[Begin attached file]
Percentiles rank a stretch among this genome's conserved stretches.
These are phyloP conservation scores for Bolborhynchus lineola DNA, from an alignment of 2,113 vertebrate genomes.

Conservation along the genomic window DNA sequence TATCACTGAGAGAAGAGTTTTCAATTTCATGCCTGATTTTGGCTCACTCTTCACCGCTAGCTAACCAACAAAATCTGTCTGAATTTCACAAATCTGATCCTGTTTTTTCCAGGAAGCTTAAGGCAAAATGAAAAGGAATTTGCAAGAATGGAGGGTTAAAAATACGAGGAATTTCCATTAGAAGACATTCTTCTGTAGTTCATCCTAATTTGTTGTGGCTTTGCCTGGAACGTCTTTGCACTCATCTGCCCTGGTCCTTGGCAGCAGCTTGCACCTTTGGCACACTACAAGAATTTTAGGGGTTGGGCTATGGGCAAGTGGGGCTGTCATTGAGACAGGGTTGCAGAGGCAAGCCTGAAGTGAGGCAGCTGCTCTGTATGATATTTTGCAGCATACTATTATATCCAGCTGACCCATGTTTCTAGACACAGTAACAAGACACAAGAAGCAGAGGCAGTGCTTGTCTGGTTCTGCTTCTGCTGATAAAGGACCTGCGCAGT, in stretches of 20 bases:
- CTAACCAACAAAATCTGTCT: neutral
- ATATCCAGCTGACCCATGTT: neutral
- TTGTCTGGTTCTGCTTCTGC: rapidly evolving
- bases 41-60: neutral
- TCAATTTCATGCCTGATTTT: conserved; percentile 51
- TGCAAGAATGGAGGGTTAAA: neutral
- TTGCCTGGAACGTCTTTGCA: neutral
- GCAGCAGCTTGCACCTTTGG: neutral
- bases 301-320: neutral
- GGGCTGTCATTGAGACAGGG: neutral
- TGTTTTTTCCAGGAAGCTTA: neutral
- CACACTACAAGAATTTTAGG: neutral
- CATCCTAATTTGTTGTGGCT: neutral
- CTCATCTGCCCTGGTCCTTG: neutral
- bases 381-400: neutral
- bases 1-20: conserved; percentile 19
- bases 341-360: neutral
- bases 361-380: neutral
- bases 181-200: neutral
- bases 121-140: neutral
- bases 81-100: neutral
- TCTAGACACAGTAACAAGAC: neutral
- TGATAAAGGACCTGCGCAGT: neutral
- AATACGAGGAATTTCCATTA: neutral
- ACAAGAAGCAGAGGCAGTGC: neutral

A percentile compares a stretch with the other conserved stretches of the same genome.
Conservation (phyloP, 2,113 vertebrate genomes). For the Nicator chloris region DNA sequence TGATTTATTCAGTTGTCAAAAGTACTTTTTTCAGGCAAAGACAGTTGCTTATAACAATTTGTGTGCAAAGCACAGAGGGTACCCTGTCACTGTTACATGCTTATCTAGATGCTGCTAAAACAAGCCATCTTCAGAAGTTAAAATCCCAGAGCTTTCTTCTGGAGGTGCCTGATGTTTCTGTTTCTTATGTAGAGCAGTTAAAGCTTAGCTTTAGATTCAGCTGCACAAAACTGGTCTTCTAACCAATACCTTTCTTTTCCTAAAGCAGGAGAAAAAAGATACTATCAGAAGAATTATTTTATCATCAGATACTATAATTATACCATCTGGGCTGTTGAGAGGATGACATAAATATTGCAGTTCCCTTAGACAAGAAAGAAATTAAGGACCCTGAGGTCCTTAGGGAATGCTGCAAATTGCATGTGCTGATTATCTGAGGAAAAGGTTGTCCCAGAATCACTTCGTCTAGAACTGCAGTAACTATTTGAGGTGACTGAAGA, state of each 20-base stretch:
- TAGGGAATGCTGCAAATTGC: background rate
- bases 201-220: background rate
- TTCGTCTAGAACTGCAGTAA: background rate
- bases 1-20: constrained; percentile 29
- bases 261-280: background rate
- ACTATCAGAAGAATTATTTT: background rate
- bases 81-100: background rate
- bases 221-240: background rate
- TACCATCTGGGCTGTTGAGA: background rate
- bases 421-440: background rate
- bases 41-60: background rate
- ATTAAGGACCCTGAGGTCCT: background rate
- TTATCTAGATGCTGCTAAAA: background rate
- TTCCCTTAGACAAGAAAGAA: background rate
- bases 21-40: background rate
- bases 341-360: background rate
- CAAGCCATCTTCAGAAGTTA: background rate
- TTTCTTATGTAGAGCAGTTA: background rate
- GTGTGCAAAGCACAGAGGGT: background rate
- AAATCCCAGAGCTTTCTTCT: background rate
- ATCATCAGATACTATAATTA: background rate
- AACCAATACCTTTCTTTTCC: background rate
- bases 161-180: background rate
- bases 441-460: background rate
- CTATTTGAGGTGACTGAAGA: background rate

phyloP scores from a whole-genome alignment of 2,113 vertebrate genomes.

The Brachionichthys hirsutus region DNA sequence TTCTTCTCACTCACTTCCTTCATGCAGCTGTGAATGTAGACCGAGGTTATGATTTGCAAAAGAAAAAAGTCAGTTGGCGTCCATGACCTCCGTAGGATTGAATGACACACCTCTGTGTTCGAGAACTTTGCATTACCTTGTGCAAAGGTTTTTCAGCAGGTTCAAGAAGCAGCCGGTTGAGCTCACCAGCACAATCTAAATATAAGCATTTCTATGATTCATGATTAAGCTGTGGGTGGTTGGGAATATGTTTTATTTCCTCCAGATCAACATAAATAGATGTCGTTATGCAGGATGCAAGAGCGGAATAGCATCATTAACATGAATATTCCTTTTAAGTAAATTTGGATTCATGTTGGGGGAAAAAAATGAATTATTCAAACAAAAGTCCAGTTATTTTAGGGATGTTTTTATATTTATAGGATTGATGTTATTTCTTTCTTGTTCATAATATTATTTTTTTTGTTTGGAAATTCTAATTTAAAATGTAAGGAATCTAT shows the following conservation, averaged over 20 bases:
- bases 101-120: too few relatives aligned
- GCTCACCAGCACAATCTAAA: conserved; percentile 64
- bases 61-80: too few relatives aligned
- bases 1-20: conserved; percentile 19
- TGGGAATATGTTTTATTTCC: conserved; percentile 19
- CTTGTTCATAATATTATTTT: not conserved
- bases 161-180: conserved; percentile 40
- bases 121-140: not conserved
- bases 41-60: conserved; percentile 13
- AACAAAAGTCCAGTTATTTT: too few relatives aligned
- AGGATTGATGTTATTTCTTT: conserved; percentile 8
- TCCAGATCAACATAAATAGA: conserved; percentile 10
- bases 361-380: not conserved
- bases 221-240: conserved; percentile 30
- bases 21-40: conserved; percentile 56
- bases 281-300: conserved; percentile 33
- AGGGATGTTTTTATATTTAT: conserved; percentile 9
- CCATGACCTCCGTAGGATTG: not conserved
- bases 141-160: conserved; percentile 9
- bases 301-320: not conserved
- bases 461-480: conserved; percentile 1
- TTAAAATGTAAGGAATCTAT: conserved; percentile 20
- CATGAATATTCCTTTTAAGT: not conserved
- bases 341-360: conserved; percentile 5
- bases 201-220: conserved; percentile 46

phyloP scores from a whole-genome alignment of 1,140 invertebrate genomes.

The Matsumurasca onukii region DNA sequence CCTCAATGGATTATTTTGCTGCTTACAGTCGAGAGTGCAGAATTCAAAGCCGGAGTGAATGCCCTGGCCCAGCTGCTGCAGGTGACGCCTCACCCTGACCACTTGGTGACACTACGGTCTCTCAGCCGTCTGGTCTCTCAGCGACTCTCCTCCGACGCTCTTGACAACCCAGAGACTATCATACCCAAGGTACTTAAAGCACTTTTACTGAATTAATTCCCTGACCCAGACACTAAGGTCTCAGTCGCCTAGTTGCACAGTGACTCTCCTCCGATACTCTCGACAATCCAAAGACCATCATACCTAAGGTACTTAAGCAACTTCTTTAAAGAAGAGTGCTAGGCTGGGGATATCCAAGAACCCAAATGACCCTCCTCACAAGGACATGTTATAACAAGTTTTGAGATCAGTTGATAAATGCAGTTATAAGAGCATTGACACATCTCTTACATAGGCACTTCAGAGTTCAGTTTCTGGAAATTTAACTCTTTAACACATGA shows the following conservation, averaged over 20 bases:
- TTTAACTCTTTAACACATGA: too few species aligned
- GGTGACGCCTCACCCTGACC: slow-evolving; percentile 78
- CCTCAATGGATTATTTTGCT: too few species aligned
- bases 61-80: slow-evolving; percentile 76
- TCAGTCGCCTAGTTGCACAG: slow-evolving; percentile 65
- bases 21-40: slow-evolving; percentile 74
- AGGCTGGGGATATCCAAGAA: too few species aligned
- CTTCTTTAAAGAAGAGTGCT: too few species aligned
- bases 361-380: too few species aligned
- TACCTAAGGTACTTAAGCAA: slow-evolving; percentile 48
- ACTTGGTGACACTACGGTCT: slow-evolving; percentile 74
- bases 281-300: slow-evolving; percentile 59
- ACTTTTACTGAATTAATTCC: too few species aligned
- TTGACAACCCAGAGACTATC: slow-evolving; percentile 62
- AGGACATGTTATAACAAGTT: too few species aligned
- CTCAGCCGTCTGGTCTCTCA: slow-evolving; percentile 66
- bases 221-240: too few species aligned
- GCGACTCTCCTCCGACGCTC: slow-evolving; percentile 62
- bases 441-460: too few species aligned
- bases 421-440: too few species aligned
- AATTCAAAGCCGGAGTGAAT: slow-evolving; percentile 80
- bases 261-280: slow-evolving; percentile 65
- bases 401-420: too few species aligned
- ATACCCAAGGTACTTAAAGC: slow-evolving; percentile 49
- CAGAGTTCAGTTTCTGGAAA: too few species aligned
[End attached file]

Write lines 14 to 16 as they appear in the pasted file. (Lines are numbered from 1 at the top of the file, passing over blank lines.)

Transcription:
- TGTTTTTTCCAGGAAGCTTA: neutral
- CACACTACAAGAATTTTAGG: neutral
- CATCCTAATTTGTTGTGGCT: neutral